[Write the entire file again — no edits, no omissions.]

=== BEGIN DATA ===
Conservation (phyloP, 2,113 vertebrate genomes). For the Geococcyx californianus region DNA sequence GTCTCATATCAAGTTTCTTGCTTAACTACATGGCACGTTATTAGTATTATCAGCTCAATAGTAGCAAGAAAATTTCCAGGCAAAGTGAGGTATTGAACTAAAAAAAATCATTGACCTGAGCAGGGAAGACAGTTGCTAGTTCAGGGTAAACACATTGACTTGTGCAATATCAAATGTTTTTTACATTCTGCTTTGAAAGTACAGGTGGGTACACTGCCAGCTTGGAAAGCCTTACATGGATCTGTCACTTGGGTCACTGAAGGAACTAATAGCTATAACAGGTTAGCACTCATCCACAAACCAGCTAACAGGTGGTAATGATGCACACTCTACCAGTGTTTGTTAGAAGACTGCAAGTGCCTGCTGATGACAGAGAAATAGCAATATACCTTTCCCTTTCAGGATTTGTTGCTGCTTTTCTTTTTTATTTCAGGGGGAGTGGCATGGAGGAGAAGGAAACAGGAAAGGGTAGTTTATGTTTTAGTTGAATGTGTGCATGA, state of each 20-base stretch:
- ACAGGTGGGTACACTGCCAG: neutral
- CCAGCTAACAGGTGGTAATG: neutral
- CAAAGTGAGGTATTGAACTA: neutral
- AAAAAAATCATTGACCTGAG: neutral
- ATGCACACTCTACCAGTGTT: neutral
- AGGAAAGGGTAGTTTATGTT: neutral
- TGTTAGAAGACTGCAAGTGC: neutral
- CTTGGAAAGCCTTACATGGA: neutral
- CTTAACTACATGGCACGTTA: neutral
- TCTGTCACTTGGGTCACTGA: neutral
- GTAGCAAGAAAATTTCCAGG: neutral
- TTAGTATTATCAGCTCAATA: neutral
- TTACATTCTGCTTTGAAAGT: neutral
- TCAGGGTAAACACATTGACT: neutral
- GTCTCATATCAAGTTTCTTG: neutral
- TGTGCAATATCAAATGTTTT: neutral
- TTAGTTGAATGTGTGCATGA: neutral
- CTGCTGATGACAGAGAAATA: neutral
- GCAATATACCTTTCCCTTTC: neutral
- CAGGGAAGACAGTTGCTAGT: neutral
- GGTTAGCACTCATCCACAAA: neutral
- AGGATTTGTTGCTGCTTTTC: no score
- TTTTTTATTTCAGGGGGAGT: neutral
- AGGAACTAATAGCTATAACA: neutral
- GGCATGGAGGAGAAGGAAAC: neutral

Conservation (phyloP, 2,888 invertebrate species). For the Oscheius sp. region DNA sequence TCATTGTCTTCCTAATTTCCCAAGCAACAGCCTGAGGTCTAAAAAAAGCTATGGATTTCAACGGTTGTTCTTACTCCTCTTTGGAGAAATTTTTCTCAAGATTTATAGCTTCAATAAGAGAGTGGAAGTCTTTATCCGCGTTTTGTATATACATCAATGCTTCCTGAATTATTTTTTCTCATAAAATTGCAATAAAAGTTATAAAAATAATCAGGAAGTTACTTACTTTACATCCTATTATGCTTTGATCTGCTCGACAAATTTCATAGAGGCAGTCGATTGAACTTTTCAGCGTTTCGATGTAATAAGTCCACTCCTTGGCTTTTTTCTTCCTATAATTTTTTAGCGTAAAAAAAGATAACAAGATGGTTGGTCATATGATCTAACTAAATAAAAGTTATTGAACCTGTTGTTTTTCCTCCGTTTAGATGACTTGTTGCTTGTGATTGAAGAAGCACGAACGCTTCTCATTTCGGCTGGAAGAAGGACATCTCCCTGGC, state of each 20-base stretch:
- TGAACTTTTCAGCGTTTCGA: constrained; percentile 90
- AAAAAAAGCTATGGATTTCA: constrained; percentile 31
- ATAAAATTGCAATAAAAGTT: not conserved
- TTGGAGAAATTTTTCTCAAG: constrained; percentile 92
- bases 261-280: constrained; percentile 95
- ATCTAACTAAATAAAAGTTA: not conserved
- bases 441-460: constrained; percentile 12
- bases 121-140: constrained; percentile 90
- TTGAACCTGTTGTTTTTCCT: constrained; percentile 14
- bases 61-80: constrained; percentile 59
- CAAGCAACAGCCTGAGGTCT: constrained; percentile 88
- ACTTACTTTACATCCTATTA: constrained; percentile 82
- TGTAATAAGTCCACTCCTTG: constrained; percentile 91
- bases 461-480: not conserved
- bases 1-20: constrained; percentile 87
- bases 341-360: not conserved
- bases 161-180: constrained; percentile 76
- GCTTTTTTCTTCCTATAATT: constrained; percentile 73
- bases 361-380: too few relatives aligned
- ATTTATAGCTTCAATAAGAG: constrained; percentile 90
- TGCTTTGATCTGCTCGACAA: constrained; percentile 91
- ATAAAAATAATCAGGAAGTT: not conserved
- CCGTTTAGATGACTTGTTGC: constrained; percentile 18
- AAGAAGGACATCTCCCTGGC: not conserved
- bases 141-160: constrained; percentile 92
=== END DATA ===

Conservation (phyloP, 2,113 vertebrate genomes). For the Geococcyx californianus region DNA sequence GTCTCATATCAAGTTTCTTGCTTAACTACATGGCACGTTATTAGTATTATCAGCTCAATAGTAGCAAGAAAATTTCCAGGCAAAGTGAGGTATTGAACTAAAAAAAATCATTGACCTGAGCAGGGAAGACAGTTGCTAGTTCAGGGTAAACACATTGACTTGTGCAATATCAAATGTTTTTTACATTCTGCTTTGAAAGTACAGGTGGGTACACTGCCAGCTTGGAAAGCCTTACATGGATCTGTCACTTGGGTCACTGAAGGAACTAATAGCTATAACAGGTTAGCACTCATCCACAAACCAGCTAACAGGTGGTAATGATGCACACTCTACCAGTGTTTGTTAGAAGACTGCAAGTGCCTGCTGATGACAGAGAAATAGCAATATACCTTTCCCTTTCAGGATTTGTTGCTGCTTTTCTTTTTTATTTCAGGGGGAGTGGCATGGAGGAGAAGGAAACAGGAAAGGGTAGTTTATGTTTTAGTTGAATGTGTGCATGA, state of each 20-base stretch:
- ACAGGTGGGTACACTGCCAG: neutral
- CCAGCTAACAGGTGGTAATG: neutral
- CAAAGTGAGGTATTGAACTA: neutral
- AAAAAAATCATTGACCTGAG: neutral
- ATGCACACTCTACCAGTGTT: neutral
- AGGAAAGGGTAGTTTATGTT: neutral
- TGTTAGAAGACTGCAAGTGC: neutral
- CTTGGAAAGCCTTACATGGA: neutral
- CTTAACTACATGGCACGTTA: neutral
- TCTGTCACTTGGGTCACTGA: neutral
- GTAGCAAGAAAATTTCCAGG: neutral
- TTAGTATTATCAGCTCAATA: neutral
- TTACATTCTGCTTTGAAAGT: neutral
- TCAGGGTAAACACATTGACT: neutral
- GTCTCATATCAAGTTTCTTG: neutral
- TGTGCAATATCAAATGTTTT: neutral
- TTAGTTGAATGTGTGCATGA: neutral
- CTGCTGATGACAGAGAAATA: neutral
- GCAATATACCTTTCCCTTTC: neutral
- CAGGGAAGACAGTTGCTAGT: neutral
- GGTTAGCACTCATCCACAAA: neutral
- AGGATTTGTTGCTGCTTTTC: no score
- TTTTTTATTTCAGGGGGAGT: neutral
- AGGAACTAATAGCTATAACA: neutral
- GGCATGGAGGAGAAGGAAAC: neutral

Conservation (phyloP, 2,888 invertebrate species). For the Oscheius sp. region DNA sequence TCATTGTCTTCCTAATTTCCCAAGCAACAGCCTGAGGTCTAAAAAAAGCTATGGATTTCAACGGTTGTTCTTACTCCTCTTTGGAGAAATTTTTCTCAAGATTTATAGCTTCAATAAGAGAGTGGAAGTCTTTATCCGCGTTTTGTATATACATCAATGCTTCCTGAATTATTTTTTCTCATAAAATTGCAATAAAAGTTATAAAAATAATCAGGAAGTTACTTACTTTACATCCTATTATGCTTTGATCTGCTCGACAAATTTCATAGAGGCAGTCGATTGAACTTTTCAGCGTTTCGATGTAATAAGTCCACTCCTTGGCTTTTTTCTTCCTATAATTTTTTAGCGTAAAAAAAGATAACAAGATGGTTGGTCATATGATCTAACTAAATAAAAGTTATTGAACCTGTTGTTTTTCCTCCGTTTAGATGACTTGTTGCTTGTGATTGAAGAAGCACGAACGCTTCTCATTTCGGCTGGAAGAAGGACATCTCCCTGGC, state of each 20-base stretch:
- TGAACTTTTCAGCGTTTCGA: constrained; percentile 90
- AAAAAAAGCTATGGATTTCA: constrained; percentile 31
- ATAAAATTGCAATAAAAGTT: not conserved
- TTGGAGAAATTTTTCTCAAG: constrained; percentile 92
- bases 261-280: constrained; percentile 95
- ATCTAACTAAATAAAAGTTA: not conserved
- bases 441-460: constrained; percentile 12
- bases 121-140: constrained; percentile 90
- TTGAACCTGTTGTTTTTCCT: constrained; percentile 14
- bases 61-80: constrained; percentile 59
- CAAGCAACAGCCTGAGGTCT: constrained; percentile 88
- ACTTACTTTACATCCTATTA: constrained; percentile 82
- TGTAATAAGTCCACTCCTTG: constrained; percentile 91
- bases 461-480: not conserved
- bases 1-20: constrained; percentile 87
- bases 341-360: not conserved
- bases 161-180: constrained; percentile 76
- GCTTTTTTCTTCCTATAATT: constrained; percentile 73
- bases 361-380: too few relatives aligned
- ATTTATAGCTTCAATAAGAG: constrained; percentile 90
- TGCTTTGATCTGCTCGACAA: constrained; percentile 91
- ATAAAAATAATCAGGAAGTT: not conserved
- CCGTTTAGATGACTTGTTGC: constrained; percentile 18
- AAGAAGGACATCTCCCTGGC: not conserved
- bases 141-160: constrained; percentile 92